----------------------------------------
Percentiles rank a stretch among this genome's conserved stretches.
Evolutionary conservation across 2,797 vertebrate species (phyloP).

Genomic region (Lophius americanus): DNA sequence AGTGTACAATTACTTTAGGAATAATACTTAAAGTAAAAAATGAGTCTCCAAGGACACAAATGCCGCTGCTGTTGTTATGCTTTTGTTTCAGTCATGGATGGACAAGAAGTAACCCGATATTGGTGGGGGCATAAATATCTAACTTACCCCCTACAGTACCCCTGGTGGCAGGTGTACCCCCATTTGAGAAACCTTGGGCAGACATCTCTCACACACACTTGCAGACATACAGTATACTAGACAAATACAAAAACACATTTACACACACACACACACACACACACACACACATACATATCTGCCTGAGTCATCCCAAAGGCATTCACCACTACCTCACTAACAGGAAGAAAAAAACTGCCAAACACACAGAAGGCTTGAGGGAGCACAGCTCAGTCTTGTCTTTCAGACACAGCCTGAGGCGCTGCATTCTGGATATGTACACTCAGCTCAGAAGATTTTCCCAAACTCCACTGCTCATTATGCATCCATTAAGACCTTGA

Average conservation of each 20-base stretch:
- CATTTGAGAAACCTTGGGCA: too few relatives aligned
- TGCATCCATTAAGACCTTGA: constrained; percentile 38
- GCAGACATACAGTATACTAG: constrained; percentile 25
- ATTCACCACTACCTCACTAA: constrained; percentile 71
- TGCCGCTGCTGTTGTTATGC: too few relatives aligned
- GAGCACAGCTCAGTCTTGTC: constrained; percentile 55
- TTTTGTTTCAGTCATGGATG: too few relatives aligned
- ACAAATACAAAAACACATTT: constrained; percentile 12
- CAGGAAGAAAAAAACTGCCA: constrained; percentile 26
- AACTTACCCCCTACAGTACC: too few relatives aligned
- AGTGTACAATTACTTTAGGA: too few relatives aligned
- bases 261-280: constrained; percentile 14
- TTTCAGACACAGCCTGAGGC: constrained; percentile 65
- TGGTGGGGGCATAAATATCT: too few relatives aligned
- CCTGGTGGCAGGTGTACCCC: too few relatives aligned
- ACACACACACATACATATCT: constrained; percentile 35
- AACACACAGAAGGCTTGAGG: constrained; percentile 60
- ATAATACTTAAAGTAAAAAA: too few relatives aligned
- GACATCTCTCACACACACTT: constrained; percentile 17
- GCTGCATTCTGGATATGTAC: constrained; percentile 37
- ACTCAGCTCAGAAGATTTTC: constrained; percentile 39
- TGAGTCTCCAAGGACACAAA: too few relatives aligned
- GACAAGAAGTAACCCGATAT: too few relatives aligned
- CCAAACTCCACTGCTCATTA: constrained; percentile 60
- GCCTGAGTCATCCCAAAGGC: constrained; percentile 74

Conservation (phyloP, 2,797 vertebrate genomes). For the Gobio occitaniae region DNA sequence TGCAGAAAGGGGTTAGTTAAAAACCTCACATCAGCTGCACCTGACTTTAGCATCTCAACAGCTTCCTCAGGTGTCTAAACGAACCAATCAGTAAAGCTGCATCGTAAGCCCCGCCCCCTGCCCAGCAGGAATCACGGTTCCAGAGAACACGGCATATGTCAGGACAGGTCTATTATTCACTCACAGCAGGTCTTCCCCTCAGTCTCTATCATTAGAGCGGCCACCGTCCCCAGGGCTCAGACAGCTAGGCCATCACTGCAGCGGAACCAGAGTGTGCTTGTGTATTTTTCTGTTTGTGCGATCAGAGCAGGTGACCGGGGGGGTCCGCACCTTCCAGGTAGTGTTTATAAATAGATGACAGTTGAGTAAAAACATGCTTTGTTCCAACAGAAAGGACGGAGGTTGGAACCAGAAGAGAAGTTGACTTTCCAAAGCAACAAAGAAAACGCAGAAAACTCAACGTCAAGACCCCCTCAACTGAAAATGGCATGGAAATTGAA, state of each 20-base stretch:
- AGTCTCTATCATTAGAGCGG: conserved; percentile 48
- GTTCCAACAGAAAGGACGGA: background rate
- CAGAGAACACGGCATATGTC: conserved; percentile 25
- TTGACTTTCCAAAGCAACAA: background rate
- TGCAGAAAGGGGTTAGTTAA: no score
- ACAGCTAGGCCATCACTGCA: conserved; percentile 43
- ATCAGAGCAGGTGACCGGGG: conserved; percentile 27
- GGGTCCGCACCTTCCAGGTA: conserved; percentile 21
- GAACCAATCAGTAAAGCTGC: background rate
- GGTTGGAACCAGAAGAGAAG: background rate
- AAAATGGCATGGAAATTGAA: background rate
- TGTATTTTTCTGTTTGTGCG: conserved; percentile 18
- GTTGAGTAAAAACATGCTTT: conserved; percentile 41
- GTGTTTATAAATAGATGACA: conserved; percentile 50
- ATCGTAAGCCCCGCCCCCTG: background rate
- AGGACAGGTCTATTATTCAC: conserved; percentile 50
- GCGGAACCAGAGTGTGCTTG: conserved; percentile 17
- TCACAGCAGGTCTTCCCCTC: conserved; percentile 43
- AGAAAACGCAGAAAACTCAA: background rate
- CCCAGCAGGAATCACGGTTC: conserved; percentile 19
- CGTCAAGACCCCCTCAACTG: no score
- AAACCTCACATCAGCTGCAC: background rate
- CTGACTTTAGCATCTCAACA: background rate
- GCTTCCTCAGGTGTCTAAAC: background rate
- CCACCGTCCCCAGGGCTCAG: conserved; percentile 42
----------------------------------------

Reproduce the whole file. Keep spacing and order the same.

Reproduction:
Percentiles rank a stretch among this genome's conserved stretches.
Evolutionary conservation across 2,797 vertebrate species (phyloP).

Genomic region (Lophius americanus): DNA sequence AGTGTACAATTACTTTAGGAATAATACTTAAAGTAAAAAATGAGTCTCCAAGGACACAAATGCCGCTGCTGTTGTTATGCTTTTGTTTCAGTCATGGATGGACAAGAAGTAACCCGATATTGGTGGGGGCATAAATATCTAACTTACCCCCTACAGTACCCCTGGTGGCAGGTGTACCCCCATTTGAGAAACCTTGGGCAGACATCTCTCACACACACTTGCAGACATACAGTATACTAGACAAATACAAAAACACATTTACACACACACACACACACACACACACACACATACATATCTGCCTGAGTCATCCCAAAGGCATTCACCACTACCTCACTAACAGGAAGAAAAAAACTGCCAAACACACAGAAGGCTTGAGGGAGCACAGCTCAGTCTTGTCTTTCAGACACAGCCTGAGGCGCTGCATTCTGGATATGTACACTCAGCTCAGAAGATTTTCCCAAACTCCACTGCTCATTATGCATCCATTAAGACCTTGA

Average conservation of each 20-base stretch:
- CATTTGAGAAACCTTGGGCA: too few relatives aligned
- TGCATCCATTAAGACCTTGA: constrained; percentile 38
- GCAGACATACAGTATACTAG: constrained; percentile 25
- ATTCACCACTACCTCACTAA: constrained; percentile 71
- TGCCGCTGCTGTTGTTATGC: too few relatives aligned
- GAGCACAGCTCAGTCTTGTC: constrained; percentile 55
- TTTTGTTTCAGTCATGGATG: too few relatives aligned
- ACAAATACAAAAACACATTT: constrained; percentile 12
- CAGGAAGAAAAAAACTGCCA: constrained; percentile 26
- AACTTACCCCCTACAGTACC: too few relatives aligned
- AGTGTACAATTACTTTAGGA: too few relatives aligned
- bases 261-280: constrained; percentile 14
- TTTCAGACACAGCCTGAGGC: constrained; percentile 65
- TGGTGGGGGCATAAATATCT: too few relatives aligned
- CCTGGTGGCAGGTGTACCCC: too few relatives aligned
- ACACACACACATACATATCT: constrained; percentile 35
- AACACACAGAAGGCTTGAGG: constrained; percentile 60
- ATAATACTTAAAGTAAAAAA: too few relatives aligned
- GACATCTCTCACACACACTT: constrained; percentile 17
- GCTGCATTCTGGATATGTAC: constrained; percentile 37
- ACTCAGCTCAGAAGATTTTC: constrained; percentile 39
- TGAGTCTCCAAGGACACAAA: too few relatives aligned
- GACAAGAAGTAACCCGATAT: too few relatives aligned
- CCAAACTCCACTGCTCATTA: constrained; percentile 60
- GCCTGAGTCATCCCAAAGGC: constrained; percentile 74

Conservation (phyloP, 2,797 vertebrate genomes). For the Gobio occitaniae region DNA sequence TGCAGAAAGGGGTTAGTTAAAAACCTCACATCAGCTGCACCTGACTTTAGCATCTCAACAGCTTCCTCAGGTGTCTAAACGAACCAATCAGTAAAGCTGCATCGTAAGCCCCGCCCCCTGCCCAGCAGGAATCACGGTTCCAGAGAACACGGCATATGTCAGGACAGGTCTATTATTCACTCACAGCAGGTCTTCCCCTCAGTCTCTATCATTAGAGCGGCCACCGTCCCCAGGGCTCAGACAGCTAGGCCATCACTGCAGCGGAACCAGAGTGTGCTTGTGTATTTTTCTGTTTGTGCGATCAGAGCAGGTGACCGGGGGGGTCCGCACCTTCCAGGTAGTGTTTATAAATAGATGACAGTTGAGTAAAAACATGCTTTGTTCCAACAGAAAGGACGGAGGTTGGAACCAGAAGAGAAGTTGACTTTCCAAAGCAACAAAGAAAACGCAGAAAACTCAACGTCAAGACCCCCTCAACTGAAAATGGCATGGAAATTGAA, state of each 20-base stretch:
- AGTCTCTATCATTAGAGCGG: conserved; percentile 48
- GTTCCAACAGAAAGGACGGA: background rate
- CAGAGAACACGGCATATGTC: conserved; percentile 25
- TTGACTTTCCAAAGCAACAA: background rate
- TGCAGAAAGGGGTTAGTTAA: no score
- ACAGCTAGGCCATCACTGCA: conserved; percentile 43
- ATCAGAGCAGGTGACCGGGG: conserved; percentile 27
- GGGTCCGCACCTTCCAGGTA: conserved; percentile 21
- GAACCAATCAGTAAAGCTGC: background rate
- GGTTGGAACCAGAAGAGAAG: background rate
- AAAATGGCATGGAAATTGAA: background rate
- TGTATTTTTCTGTTTGTGCG: conserved; percentile 18
- GTTGAGTAAAAACATGCTTT: conserved; percentile 41
- GTGTTTATAAATAGATGACA: conserved; percentile 50
- ATCGTAAGCCCCGCCCCCTG: background rate
- AGGACAGGTCTATTATTCAC: conserved; percentile 50
- GCGGAACCAGAGTGTGCTTG: conserved; percentile 17
- TCACAGCAGGTCTTCCCCTC: conserved; percentile 43
- AGAAAACGCAGAAAACTCAA: background rate
- CCCAGCAGGAATCACGGTTC: conserved; percentile 19
- CGTCAAGACCCCCTCAACTG: no score
- AAACCTCACATCAGCTGCAC: background rate
- CTGACTTTAGCATCTCAACA: background rate
- GCTTCCTCAGGTGTCTAAAC: background rate
- CCACCGTCCCCAGGGCTCAG: conserved; percentile 42